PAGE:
Santa Eulalia Cathedral
The Cathedral of Santa Cruz and Santa Eulalia (which is also known as Seo, o Seu in Catalan) is Barcelona's Gothic Cathedral and the seat of the Archbishop of Barcelona. The Cathedral started out, in its earliest form, as an early Christian basilica (before the 5th Century), which was later replaced by a church in the Visigoth period. Finally, it became an old Romanesque cathedral until it was destroyed by the Moors in the year 925. The remains of the basilica can be found in the Museum of City History (el Museo de Historia de la Ciudad). By 1046, the bishop Guislabert had began to build a new headquarters. It is assumed to have occupied part of the Gothic building, while preserving some of the original Romanesque features.
The present Cathedral
Work began on the present Cathedral in 1298 and construction continued until the 15th century. Construction was slow and gradual: the crypt dedicated to Saint Eul├ália and the choir date back to the end of the 14th century; the cloister is from the 15th century; the organ and the choir stalls, from the 16th century, and the facade remained unfinished until the early twentieth century.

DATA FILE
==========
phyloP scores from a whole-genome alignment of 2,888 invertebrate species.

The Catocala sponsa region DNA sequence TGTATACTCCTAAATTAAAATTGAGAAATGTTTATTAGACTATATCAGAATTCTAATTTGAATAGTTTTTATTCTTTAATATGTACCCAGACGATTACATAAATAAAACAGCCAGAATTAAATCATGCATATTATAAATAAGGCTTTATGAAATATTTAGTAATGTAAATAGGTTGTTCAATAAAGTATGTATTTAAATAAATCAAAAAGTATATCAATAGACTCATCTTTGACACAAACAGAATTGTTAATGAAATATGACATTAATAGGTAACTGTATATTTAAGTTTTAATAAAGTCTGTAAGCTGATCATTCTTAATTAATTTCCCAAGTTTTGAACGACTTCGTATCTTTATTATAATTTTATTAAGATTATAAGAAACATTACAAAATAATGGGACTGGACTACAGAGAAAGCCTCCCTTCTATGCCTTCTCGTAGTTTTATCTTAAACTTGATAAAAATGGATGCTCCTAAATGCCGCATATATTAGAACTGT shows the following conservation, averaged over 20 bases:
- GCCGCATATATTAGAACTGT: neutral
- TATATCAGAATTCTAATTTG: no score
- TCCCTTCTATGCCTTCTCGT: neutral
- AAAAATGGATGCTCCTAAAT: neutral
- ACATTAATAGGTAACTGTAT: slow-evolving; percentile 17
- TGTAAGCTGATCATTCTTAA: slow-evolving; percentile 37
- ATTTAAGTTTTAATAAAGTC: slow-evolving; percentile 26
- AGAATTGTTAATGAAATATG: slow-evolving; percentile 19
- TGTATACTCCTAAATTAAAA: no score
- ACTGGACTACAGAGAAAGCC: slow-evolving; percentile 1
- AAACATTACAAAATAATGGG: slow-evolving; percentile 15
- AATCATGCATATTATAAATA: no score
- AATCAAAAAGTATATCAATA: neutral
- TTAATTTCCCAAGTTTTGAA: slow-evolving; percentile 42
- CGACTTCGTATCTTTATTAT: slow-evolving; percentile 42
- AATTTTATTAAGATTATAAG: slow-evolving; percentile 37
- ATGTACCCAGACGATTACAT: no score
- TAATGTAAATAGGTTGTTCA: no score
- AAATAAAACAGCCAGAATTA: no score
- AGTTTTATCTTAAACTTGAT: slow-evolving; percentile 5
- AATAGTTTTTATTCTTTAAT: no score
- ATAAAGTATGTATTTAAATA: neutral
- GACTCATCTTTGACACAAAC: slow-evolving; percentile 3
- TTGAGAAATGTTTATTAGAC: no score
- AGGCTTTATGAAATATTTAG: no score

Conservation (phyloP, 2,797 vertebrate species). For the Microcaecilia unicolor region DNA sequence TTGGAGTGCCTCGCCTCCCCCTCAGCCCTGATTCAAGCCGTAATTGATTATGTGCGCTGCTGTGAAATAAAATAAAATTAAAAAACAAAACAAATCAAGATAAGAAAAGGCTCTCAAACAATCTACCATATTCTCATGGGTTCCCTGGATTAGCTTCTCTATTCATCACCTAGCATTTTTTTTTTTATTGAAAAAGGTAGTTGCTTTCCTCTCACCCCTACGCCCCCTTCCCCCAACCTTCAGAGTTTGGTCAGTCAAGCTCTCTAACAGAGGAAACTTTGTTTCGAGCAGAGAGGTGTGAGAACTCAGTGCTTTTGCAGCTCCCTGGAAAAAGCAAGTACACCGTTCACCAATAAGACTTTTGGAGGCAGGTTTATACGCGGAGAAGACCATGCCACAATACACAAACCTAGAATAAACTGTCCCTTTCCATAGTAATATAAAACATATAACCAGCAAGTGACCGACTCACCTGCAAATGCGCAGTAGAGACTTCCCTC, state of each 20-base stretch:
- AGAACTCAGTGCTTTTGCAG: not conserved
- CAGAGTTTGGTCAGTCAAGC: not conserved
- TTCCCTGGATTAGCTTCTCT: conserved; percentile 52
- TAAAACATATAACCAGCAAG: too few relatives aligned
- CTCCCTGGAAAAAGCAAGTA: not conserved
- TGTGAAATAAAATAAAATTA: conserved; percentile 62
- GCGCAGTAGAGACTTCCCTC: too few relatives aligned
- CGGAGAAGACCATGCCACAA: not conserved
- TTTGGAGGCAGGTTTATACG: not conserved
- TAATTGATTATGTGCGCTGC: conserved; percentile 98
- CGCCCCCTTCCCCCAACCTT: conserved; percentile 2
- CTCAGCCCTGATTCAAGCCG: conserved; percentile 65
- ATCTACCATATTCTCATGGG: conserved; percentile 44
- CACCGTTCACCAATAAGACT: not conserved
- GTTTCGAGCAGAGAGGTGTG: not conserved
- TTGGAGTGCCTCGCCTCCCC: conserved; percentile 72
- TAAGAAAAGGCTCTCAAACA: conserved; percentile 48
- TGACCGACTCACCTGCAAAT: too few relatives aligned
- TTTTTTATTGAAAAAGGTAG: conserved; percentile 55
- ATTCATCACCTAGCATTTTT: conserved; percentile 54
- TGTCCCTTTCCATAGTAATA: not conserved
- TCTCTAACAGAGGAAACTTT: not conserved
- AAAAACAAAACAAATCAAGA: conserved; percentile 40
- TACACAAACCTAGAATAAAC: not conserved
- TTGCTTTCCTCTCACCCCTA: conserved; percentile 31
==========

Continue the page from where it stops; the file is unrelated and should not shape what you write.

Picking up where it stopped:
Curiously, the tradition of the "Dancing Egg" is maintained on the day of Corpus Christi in one of the Cathedral's Gothic cloisters. This tradition (known as L'ou com balla in Catalan) involves positioning an egg over a jet from a fountain so it starts turning without falling.
The cloister also contains a pond with thirteen white geese. There are always thirteen geese as, according to tradition and legend, Saint Eulalia was thirteen years old when she was martyred.